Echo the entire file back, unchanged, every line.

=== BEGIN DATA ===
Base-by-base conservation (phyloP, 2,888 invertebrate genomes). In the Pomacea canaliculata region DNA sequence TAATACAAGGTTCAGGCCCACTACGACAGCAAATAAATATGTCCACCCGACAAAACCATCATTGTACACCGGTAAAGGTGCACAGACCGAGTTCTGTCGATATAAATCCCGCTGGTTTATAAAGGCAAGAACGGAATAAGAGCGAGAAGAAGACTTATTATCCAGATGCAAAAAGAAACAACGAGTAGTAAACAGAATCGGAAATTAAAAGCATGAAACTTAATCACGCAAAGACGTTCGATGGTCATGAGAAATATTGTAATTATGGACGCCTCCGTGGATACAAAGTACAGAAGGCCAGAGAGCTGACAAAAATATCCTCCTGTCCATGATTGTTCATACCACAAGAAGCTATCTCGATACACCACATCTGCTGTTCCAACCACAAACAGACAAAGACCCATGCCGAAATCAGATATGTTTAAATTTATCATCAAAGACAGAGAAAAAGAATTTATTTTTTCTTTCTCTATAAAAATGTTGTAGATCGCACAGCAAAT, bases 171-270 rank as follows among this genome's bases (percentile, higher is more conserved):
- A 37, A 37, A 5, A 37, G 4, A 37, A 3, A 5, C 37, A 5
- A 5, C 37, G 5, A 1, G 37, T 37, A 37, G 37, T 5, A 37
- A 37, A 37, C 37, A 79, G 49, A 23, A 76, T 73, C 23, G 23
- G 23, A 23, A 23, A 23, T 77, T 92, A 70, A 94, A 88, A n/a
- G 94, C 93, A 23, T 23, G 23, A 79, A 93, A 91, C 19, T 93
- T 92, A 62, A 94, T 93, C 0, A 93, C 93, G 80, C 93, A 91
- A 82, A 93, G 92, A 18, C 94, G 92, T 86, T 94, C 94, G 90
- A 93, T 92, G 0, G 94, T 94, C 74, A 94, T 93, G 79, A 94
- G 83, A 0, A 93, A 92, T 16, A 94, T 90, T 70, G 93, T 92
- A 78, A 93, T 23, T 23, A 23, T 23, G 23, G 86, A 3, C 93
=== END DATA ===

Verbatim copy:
Base-by-base conservation (phyloP, 2,888 invertebrate genomes). In the Pomacea canaliculata region DNA sequence TAATACAAGGTTCAGGCCCACTACGACAGCAAATAAATATGTCCACCCGACAAAACCATCATTGTACACCGGTAAAGGTGCACAGACCGAGTTCTGTCGATATAAATCCCGCTGGTTTATAAAGGCAAGAACGGAATAAGAGCGAGAAGAAGACTTATTATCCAGATGCAAAAAGAAACAACGAGTAGTAAACAGAATCGGAAATTAAAAGCATGAAACTTAATCACGCAAAGACGTTCGATGGTCATGAGAAATATTGTAATTATGGACGCCTCCGTGGATACAAAGTACAGAAGGCCAGAGAGCTGACAAAAATATCCTCCTGTCCATGATTGTTCATACCACAAGAAGCTATCTCGATACACCACATCTGCTGTTCCAACCACAAACAGACAAAGACCCATGCCGAAATCAGATATGTTTAAATTTATCATCAAAGACAGAGAAAAAGAATTTATTTTTTCTTTCTCTATAAAAATGTTGTAGATCGCACAGCAAAT, bases 171-270 rank as follows among this genome's bases (percentile, higher is more conserved):
- A 37, A 37, A 5, A 37, G 4, A 37, A 3, A 5, C 37, A 5
- A 5, C 37, G 5, A 1, G 37, T 37, A 37, G 37, T 5, A 37
- A 37, A 37, C 37, A 79, G 49, A 23, A 76, T 73, C 23, G 23
- G 23, A 23, A 23, A 23, T 77, T 92, A 70, A 94, A 88, A n/a
- G 94, C 93, A 23, T 23, G 23, A 79, A 93, A 91, C 19, T 93
- T 92, A 62, A 94, T 93, C 0, A 93, C 93, G 80, C 93, A 91
- A 82, A 93, G 92, A 18, C 94, G 92, T 86, T 94, C 94, G 90
- A 93, T 92, G 0, G 94, T 94, C 74, A 94, T 93, G 79, A 94
- G 83, A 0, A 93, A 92, T 16, A 94, T 90, T 70, G 93, T 92
- A 78, A 93, T 23, T 23, A 23, T 23, G 23, G 86, A 3, C 93